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In the next place, men of Athens, I would like to relate a piece of history, which will make it still more evident to you that it is your bounden duty to abrogate this decree. Once upon a time, on a certain occasion, you gave your citizenship to Ariobarzanes,1 and also, on his account, to Philiscus,—just as you have recently given it to Charidemus for the sake of Cersobleptes. Philiscus, who resembled Charidemus in his choice of a career, began to use the power of Ariobarzanes by occupying Hellenic cities. He entered them and committed many outrages, mutilating free-born boys, insulting women, and behaving in general as you would expect a man, who had been brought up where there were no laws, and none of the advantages of a free constitution, to behave if he attained to power.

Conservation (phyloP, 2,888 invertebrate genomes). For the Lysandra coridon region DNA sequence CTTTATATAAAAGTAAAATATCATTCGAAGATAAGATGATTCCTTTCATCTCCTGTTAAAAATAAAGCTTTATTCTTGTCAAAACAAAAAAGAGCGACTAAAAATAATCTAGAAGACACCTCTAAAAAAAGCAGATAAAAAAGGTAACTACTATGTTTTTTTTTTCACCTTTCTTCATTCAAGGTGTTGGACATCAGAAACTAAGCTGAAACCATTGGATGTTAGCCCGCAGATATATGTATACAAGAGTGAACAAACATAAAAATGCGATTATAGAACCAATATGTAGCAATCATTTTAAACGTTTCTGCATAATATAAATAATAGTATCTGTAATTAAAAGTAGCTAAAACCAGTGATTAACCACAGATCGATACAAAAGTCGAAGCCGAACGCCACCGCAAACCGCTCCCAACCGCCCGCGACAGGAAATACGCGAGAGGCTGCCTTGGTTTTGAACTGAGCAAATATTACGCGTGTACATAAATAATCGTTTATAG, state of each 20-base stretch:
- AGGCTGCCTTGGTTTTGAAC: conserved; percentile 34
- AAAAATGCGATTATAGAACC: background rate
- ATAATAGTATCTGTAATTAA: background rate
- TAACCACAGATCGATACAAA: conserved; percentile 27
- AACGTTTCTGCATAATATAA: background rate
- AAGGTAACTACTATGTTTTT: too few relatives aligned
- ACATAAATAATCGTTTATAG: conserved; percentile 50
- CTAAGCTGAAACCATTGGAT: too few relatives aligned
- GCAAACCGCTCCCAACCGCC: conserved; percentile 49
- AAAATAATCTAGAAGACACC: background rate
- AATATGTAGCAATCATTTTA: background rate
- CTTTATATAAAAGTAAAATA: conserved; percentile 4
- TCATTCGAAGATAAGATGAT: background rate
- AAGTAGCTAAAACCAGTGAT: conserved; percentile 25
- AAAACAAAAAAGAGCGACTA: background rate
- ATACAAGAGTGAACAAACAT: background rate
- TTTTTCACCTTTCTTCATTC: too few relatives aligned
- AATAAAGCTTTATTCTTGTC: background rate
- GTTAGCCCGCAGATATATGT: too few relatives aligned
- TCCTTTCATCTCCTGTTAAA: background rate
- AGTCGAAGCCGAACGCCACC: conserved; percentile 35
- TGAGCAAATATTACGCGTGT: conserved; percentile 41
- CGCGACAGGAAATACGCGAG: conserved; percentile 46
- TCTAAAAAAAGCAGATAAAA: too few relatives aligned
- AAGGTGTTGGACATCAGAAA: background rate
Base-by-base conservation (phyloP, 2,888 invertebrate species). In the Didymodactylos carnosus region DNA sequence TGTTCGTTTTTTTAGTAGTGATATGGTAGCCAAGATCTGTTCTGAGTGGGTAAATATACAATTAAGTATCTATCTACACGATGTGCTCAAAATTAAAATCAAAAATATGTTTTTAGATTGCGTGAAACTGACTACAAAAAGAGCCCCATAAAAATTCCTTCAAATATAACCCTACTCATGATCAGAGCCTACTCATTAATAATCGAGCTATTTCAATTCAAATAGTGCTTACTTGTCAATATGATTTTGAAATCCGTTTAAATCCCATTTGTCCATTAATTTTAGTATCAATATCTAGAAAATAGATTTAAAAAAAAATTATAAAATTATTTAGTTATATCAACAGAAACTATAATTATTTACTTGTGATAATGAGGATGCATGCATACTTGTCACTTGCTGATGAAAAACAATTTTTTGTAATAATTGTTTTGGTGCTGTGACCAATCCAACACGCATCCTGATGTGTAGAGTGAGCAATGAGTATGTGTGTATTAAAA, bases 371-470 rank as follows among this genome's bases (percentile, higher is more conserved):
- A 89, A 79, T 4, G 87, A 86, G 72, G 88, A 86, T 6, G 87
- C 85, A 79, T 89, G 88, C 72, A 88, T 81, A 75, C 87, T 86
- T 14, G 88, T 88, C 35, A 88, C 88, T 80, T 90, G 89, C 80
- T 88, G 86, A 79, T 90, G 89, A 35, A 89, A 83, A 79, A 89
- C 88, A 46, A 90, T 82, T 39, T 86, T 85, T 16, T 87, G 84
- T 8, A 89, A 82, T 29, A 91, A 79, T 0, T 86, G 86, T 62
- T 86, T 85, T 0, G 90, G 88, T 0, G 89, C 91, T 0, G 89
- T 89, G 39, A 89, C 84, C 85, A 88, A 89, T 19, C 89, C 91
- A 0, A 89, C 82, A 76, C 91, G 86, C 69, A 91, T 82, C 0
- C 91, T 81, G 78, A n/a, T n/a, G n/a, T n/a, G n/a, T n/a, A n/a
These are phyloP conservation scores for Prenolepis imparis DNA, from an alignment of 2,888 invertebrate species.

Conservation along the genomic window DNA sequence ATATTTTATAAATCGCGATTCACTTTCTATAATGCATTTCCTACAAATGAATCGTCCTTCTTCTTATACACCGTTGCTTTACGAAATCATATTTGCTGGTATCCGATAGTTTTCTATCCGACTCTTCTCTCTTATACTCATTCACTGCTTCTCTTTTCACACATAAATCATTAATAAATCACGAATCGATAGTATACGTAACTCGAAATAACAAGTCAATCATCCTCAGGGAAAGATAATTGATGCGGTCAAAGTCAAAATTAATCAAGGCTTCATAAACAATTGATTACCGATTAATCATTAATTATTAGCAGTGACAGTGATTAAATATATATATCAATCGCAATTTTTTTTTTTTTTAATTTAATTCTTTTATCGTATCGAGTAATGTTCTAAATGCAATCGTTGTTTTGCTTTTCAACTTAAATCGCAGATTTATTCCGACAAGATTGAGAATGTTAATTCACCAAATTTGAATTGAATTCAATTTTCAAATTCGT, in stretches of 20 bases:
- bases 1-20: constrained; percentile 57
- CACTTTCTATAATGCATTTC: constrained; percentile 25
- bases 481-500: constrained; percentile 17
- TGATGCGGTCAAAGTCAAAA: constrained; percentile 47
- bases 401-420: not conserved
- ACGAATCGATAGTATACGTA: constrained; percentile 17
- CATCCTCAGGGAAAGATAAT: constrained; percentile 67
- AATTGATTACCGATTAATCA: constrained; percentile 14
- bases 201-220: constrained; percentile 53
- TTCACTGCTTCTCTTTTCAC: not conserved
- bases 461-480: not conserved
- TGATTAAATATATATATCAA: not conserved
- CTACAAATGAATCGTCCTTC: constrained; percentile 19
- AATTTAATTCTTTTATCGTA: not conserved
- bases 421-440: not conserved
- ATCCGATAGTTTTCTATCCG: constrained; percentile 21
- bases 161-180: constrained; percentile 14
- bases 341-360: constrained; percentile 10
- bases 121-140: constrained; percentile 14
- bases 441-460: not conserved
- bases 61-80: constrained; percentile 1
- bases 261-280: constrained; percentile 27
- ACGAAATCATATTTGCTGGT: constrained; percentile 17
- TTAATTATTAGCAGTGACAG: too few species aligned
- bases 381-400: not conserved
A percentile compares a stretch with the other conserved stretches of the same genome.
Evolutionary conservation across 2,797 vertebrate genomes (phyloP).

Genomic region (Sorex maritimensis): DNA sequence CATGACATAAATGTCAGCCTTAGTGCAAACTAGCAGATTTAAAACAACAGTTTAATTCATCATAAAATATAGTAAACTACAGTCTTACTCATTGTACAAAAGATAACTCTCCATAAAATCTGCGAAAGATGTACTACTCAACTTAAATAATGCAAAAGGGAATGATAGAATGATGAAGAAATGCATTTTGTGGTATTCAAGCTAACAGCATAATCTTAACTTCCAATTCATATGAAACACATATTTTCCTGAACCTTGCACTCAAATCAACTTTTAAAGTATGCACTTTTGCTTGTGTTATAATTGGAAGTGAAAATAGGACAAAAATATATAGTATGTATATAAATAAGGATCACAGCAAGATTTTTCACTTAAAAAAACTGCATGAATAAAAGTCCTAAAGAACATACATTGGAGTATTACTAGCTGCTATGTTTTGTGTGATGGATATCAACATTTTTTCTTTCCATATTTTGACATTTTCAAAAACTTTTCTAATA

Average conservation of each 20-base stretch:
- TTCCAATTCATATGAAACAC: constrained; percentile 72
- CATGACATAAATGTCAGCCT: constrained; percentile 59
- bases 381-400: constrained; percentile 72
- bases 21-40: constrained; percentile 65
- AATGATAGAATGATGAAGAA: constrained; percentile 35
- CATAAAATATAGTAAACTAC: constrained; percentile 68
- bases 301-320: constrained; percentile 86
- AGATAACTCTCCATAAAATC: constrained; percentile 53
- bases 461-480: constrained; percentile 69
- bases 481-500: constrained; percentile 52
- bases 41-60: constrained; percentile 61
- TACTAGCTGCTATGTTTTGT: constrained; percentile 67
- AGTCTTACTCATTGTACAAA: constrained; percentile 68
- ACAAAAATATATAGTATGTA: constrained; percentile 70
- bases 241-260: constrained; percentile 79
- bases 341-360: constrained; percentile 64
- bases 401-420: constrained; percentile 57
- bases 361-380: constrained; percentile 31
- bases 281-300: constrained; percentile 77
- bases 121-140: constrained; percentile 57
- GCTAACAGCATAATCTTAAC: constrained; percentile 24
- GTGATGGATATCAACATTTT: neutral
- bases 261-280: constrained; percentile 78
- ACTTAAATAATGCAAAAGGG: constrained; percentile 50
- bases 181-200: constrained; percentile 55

1 Satrap of Phrygia. The date is some time between 368 and 362.

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